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Land of the Free? When Was This?

July 17, 2013

You may hear some people say that if James Madison or Thomas Jefferson were brought back to life, they would not recognize this country as if to say we have recently lost our freedoms. Well, did we ever have our freedoms to begin with? The Founding Fathers, as brilliant and courageous as they were, lied to us. Abraham Lincoln, the so-called “Great Emancipator,” lied to us. The Supreme Court of the United States, in upholding Jim Crow laws, lied to us. Thankfully, one o the great things about this country is that over time, North Americans get smarter, I think. We recognize our transgressions and work to correct them, don’t we? Some of the greatest advances in human rights have come after some of the greatest assaults on them. After 230 years of exceptional indignity, lawlessness, and bloodshed, we can now say that “all Men are created equal,” and mean it, right? I know that certainly was not the case in 1776, but is that really the case now?

We have been through some troubling times before in our nations history. There were the Alien and Sedition Act of 1798 when newspaper editors, civilians–who criticized the government–were placed in jail. Today we have Edward Snowden who spoke out against the government and has been exiled from the United States with his passport revoked. We also have George Zimmerman who although was acquitted of any wrongdoing for acting in self-defense faces a possible federal Civil Rights criminal prosecution and a wrongful death lawsuit. If we go back in time again, we see our great hero Abraham Lincoln suspend habeas corpus during the Civil War. In the new version of the movie 3:10 To Yuma, the character played by actor Christian Bale felt compelled to say that he fought for the North in the Civil War. Around this time the great Abraham Lincoln even arrested members of the Maryland legislature and all kinds of people around the country who objected to his policies. Where was the freedom then?

And lets look at freedom upon the signing of the Declaration of Independence, 20 percent of North America’s population was enslaved according to the book, Never Forget: They Kept Lots of Slaves. Most of the approximately five hundred thousand slaves living in the United States in 1776 were concentrated in the southernmost states, where they represented 40 percent of the population according to Matthew Spalding of the Heritage Foundation. The Founding Fathers owned slaves. In fact, four of the first five North American Presidents, including the still-beloved George Washington, Thomas Jefferson, and James Madison, owned slaves according to Gordon Wood, the author of Never Forget: They Kept Lots of Slaves.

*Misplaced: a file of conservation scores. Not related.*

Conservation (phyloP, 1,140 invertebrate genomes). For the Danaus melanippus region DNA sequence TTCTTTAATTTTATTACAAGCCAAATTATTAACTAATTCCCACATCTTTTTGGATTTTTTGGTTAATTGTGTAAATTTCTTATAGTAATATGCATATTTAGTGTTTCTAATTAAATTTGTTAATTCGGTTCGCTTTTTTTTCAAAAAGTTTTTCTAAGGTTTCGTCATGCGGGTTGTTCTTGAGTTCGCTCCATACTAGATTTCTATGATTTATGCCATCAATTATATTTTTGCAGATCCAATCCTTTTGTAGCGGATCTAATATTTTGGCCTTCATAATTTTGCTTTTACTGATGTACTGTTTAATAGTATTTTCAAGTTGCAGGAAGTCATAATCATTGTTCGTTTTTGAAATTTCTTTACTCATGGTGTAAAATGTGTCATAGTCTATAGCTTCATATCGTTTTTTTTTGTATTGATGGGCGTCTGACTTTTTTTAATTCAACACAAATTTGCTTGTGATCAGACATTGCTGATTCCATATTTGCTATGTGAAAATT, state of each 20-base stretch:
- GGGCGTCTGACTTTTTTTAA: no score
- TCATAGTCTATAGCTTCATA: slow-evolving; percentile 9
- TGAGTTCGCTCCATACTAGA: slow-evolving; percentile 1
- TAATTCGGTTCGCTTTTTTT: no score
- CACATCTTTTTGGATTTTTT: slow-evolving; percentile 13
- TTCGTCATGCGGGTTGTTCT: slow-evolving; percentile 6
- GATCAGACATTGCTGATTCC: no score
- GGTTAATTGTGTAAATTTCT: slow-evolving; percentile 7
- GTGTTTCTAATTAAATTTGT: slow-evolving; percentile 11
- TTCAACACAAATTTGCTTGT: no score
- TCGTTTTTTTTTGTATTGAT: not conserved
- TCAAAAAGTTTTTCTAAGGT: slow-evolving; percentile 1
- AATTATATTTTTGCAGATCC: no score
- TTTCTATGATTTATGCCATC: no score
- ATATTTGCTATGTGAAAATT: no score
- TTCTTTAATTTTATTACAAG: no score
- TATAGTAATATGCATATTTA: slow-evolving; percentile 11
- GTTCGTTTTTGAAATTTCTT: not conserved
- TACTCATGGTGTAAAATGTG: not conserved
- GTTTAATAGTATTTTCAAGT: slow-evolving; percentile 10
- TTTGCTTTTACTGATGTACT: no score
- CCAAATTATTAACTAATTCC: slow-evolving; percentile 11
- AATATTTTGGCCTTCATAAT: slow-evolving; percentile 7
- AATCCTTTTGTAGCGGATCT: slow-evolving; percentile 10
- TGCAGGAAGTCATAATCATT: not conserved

So how free is this nation and when did this freedom begin? Thomas Jefferson condemned slavery and vehemently opposed its expansion. In his first term in the Virginia House of Burgesses, Jefferson proposed a law to free Virginia’s slaves according to Spalding. In 1774, Jefferson urged Virginia delegates of the First Continental Congress to abolish the slave trade. According to Denise and Frederic Henderson, Jefferson had stated, “the abolition of domestic slavery is the great object of desire in those colonies where it was unhappily introduced…” Furthermore, Jefferson wrote a draft constitution for the State of Virginia that forbade the importation of slaves. Also, in the draft of the Declaration of Independence, Jefferson complained of Britain’s introduction of slavery and the slave trade to the colonies.

Jefferson also played an integral role in enacting the Northwest Ordinance of 1787, which quickened the westward expansion of the United States and later in 1808 President Jefferson signed a statute prohibiting the Atlantic slave trade.

So Jefferson should be admired for instilling in North America the democratic and egalitarian principles that we hold so sacred today. The fact remains, however, that Jefferson owned slaves. What are we to conclude about this paradox?

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From → Liberty

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